Mr. Breyer concluded with, “This case is ultimately less about censorship than it is about education. Our Constitution cannot succeed in securing the liberties it seeks to protect unless we can raise future generations committed cooperatively to making our system of government work. Education, however, is about choices. Sometimes, children need to learn by making choices for themselves. Other times, choices are made for children – by their parents, by their teachers, and by the people acting democratically through their governments. In my view, the First Amendment does not disable government from helping parents make such a choice here – a choice not to have their children buy extremely violent, interactive video games, which they more than reasonably fear pose only the risk of harm to those children. For these reasons, I respectfully dissent.”
“While we did not win today, I am certain that this eight year legislative and legal battle has raised the consciousness of this issue for many parents and grandparents, and has forced the video game industry to do a better job at appropriately rating these games,” said Senator Yee.
“Every major national medical association – including the American Psychological Association, American Psychiatric Association, and the American Academy of Pediatrics – has concluded that exposure to violent video games causes an increase in aggressive behavior, physiological desensitization to violence, and decreased pro-social behavior,” said Senator Yee. “Thus, society has a direct, rational and compelling reason in marginally restricting a minor’s access to violent video games.”
The Washington Post calls it a “misguided decision on violent video games,” arguing, “The Supreme Court has decreed that the government is on solid ground when it bans the sale of “girlie” magazines to a minor but tramples on the Constitution when it tries to block that minor from buying a violent video game in which he can (virtually) mutilate and murder a realistic depiction of a woman.”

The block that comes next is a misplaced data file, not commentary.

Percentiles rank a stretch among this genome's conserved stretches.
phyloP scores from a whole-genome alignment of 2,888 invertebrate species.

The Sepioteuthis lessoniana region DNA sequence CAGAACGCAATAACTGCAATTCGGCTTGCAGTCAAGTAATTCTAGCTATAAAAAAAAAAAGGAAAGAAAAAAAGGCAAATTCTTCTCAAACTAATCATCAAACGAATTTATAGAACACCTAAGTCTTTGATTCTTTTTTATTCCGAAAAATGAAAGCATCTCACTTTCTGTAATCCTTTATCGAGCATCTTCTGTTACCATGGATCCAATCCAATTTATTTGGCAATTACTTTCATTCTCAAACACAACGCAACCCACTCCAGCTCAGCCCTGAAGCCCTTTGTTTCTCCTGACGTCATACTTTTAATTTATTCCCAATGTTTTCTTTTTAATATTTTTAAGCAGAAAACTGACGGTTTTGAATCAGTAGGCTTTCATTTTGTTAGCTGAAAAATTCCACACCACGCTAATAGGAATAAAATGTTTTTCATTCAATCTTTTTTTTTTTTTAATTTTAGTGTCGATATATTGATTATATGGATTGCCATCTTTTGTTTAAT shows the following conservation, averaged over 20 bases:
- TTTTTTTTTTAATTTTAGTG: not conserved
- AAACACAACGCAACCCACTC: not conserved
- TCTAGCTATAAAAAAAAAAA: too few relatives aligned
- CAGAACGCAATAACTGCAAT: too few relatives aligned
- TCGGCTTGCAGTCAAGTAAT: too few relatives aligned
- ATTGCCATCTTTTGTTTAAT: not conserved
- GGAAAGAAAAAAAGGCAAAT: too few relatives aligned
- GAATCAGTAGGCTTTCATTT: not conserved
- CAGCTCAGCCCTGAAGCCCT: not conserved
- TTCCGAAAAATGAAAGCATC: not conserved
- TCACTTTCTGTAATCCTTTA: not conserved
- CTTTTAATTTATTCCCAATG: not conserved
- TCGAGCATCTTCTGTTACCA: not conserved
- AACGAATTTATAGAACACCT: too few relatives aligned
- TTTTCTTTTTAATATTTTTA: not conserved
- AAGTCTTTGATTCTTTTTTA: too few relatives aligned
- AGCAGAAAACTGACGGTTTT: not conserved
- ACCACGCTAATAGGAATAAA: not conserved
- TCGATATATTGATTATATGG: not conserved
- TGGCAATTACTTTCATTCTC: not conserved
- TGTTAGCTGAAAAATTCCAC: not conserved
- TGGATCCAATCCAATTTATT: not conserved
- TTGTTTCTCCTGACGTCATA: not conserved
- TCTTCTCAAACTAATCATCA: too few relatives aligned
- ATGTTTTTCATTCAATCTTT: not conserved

They add, “The distinction makes no sense — in the real or the virtual world.”
Whereas, as the LA Times commentary Andrew Malcom blasts, “The Supreme Court’s mutant decision ignores one crucial sector of society,” stating, “the Supreme Court’s Monday ruling blowing up California’s law prohibiting the sale of violent video games to those under 18 makes perfectly consistent free speech sense. And fits with the ongoing strongly free speech standards of the Roberts court.”
Clearly, the reference is there to the free speech rights of corporations, which has now been extended to the video industry.
The decision was seen as a blow to Governor Jerry Brown, who defended the law as attorney general, a case that bears his name in Brown v. Entertainment Merchants Association, or EMA.
Writes Michael Doyle from McClatchy Newspapers, “The ruling in Brown v. Entertainment Merchants Association is a defeat for Gov. Jerry Brown. As California’s attorney general, he defended the law, signed by his predecessor, Arnold Schwarzenegger, the one-time star of the violent ‘Terminator’ movie series.”
While many of our ideological allies oppose this measure, we join the ACLU in supporting the Supreme Court decision.
Writes the ACLU, “The Court called California’s attempt to put video games in a new category not protected by the First Amendment ‘unpersuasive.’ “
ACLU Legal Director Steve Shapiro said in a statement today: “This is a Court that takes an expansive view of the First Amendment. It is particularly sensitive to any claim that the government is using its power to censor unpopular speakers’ unpopular speech.”
We agree. If I do not want my children to play violent video games, and I can assure you that I do not, that is my choice. I will control what my children can or cannot play, not the government.
I always fear the ability for the government to ban things that are nebulous as violent video games because it moves the ball towards a slippery and indeed dangerous slope. What is violent may differ in the views of people. Indeed, I would argue that while violence is much more graphic and realistic than it was in my day, my video games and the movies I watched were just as violent as what we see today.
It is not the government’s place to decide such matters, in my view. Therefore, I respectfully have to disagree with Senator Yee who has been a champion of so many great free speech and first amendment issues, and give recognition to the Supreme Court for opposing more unnecessary limits on speech.
—David M. Greenwald reporting